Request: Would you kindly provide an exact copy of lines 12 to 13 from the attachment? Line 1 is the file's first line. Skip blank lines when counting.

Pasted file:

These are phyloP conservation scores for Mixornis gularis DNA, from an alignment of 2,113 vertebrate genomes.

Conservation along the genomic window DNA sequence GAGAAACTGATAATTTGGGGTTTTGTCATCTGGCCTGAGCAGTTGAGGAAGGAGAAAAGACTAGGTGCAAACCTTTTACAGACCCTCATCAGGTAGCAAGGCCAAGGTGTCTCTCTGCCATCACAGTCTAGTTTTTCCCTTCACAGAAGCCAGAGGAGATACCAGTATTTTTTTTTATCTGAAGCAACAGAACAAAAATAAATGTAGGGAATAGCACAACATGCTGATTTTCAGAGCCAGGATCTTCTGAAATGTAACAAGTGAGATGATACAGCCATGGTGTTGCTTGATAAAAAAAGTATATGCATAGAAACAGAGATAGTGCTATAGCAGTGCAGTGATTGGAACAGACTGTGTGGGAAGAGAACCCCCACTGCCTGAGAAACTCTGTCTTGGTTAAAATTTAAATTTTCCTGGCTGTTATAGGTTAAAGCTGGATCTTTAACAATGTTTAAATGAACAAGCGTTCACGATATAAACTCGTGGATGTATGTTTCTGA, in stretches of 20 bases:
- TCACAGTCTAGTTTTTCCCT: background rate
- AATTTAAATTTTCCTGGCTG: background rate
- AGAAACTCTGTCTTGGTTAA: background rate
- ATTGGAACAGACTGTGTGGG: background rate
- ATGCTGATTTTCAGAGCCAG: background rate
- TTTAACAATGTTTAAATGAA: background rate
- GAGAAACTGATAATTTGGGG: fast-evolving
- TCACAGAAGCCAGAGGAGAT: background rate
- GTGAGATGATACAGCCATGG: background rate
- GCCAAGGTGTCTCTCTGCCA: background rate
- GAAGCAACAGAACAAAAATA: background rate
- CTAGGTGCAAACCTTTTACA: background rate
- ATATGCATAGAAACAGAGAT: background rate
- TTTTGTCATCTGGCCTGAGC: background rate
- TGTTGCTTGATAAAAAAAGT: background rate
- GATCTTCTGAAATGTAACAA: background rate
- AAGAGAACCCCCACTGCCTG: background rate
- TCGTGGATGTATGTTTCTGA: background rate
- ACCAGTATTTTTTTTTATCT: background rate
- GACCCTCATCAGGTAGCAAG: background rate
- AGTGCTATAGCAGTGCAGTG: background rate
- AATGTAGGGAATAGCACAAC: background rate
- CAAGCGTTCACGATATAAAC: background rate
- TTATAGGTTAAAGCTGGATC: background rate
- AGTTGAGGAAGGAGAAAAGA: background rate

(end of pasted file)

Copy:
- GCCAAGGTGTCTCTCTGCCA: background rate
- GAAGCAACAGAACAAAAATA: background rate